OCHOCO NATIONAL FOREST
The Deschutes and Ochoco National Forests along with the Crooked River National Grassland encompass just over 2.5 million acres of Central Oregon. These public lands extend about 100 miles along the east side of the Cascade Mountains crest and eastward into the Ochoco Mountains. They are rich in human and natural history and radiate variety offering a multitude of diverse scenic and recreation opportunities. Alpine forests and lush meadows, sparkling lakes and scenic rivers, dense evergreen forests, and lava caves are contained within the spectacular snow capped volcanic peaks of the Cascade Mountain Range to the west and high desert to the east. Newberry National Volcanic Monument offers an up close and personal look at volcanoes and is home to the endangered pumice grape fern.
From the crest of the Cascade mountains to the high desert plateau, central Oregon is a land of diversity, this diversity provides critical habitat to a wide variety of species including amphibians, reptiles, birds, breeding birds, and mammals.
Central Oregon hosts many species of migratory birds which rely upon many habitats including, riparian areas, and alkali flats, wintering ungulates rely on the high desert's supply of bitterbrush to make it through the long winter months, amphibians depend on clean clear water to carry out their life cycle, and large shy species can seek solitude in roadless areas.
These web pages covers many species occurring in these central Oregon counties; Wasco, Jefferson, Deschutes, Klamath, Crook, and Lake.
There are more than 125 developed campgrounds on the Deschutes and Ochoco National Forests, ranging from small primitive campgrounds with a few campsites to large well developed campgrounds with more than a 100 campsites.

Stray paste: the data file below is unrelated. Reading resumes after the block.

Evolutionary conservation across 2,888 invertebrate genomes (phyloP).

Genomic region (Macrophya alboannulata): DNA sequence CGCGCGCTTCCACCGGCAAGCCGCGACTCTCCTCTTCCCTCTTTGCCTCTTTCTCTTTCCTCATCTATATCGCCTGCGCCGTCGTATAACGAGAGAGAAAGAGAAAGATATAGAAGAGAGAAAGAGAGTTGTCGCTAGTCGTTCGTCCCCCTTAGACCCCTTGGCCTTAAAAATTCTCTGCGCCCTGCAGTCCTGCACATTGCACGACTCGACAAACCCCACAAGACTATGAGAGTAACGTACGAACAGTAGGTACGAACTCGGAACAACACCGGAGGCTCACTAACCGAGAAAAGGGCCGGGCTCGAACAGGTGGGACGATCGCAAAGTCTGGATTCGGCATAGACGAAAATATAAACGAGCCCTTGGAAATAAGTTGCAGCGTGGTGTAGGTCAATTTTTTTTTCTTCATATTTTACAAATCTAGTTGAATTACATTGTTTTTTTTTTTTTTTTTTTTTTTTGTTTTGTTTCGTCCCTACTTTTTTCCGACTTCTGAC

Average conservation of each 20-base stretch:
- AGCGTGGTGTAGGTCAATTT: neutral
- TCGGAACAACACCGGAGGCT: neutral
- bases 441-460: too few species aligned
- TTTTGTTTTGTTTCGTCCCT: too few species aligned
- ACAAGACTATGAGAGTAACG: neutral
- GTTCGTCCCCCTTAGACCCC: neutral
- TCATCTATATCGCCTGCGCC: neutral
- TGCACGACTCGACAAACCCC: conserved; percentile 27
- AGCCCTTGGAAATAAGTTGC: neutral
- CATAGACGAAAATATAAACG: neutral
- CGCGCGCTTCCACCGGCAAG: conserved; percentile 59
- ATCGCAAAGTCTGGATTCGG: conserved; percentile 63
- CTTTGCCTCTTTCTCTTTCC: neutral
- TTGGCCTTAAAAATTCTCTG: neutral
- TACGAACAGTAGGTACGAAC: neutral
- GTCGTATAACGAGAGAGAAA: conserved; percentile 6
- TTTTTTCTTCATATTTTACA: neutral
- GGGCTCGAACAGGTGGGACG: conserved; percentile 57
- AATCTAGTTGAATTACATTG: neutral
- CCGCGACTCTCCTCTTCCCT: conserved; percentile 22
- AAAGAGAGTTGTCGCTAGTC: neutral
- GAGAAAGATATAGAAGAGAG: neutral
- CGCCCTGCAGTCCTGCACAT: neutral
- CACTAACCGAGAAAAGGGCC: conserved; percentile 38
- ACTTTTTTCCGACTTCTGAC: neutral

Types of Campsites:
Single Family (SF) campsite a single unit that will accommodate up to six people with one primary vehicle and up to one extra vehicle. There is a charge for the extra vehicle.
Multi Family (MF) campsites accommodate up to 12 people with two primary vehicles and up to 2 extra vehicles. There is a charge for the extra vehicles.
Group campsites can accommodate varying numbers of people and vehicles. Small group campsites accommodate twenty or fewer people. Campsite capacities are listed separately for each campground. The number of vehicles is limited by the parking space available for each campsite. The vehicle fee is included with the campsite fee.
Many people enjoy the solitude and primitive experience of camping away from developed campgrounds and other campers. Dispersed camping is the term used for camping anywhere in the National Forest OUTSIDE of a designated campground. Dispersed camping means no toilets, no treated water, and no fire grates are provided. Typically, dispersed camping is NOT allowed in the vicinity of developed recreation areas such as campgrounds, picnic areas or trailheads. Many people drive out on Forest Service roads into the woods and find a clearing or a spot near a stream or with a view of the mountains. There are extra responsibilities and skills that are necessary for dispersed camping. It's your responsibility to know these before you try this new experience.
If you are going to an area where others have camped before, pick a site that's been used before. Plants, soil and wildlife are impacted by new campsites, so using existing ones will minimize your impact on the forest. If there is no existing campsite, then follow these Leave No Trace guidelines:
Camp on bare soil if possible, to avoid damaging or killing plants and grass.
Do NOT camp within 200 feet of any water source, plants near water are especially fragile.
Don't camp in the middle of a clearing or meadow, try to make your campsite less visible so that other visitors will see a "wild" setting.
Don't try to level or dig trenches in the ground at your campsite. Select a campsite with good natural drainage.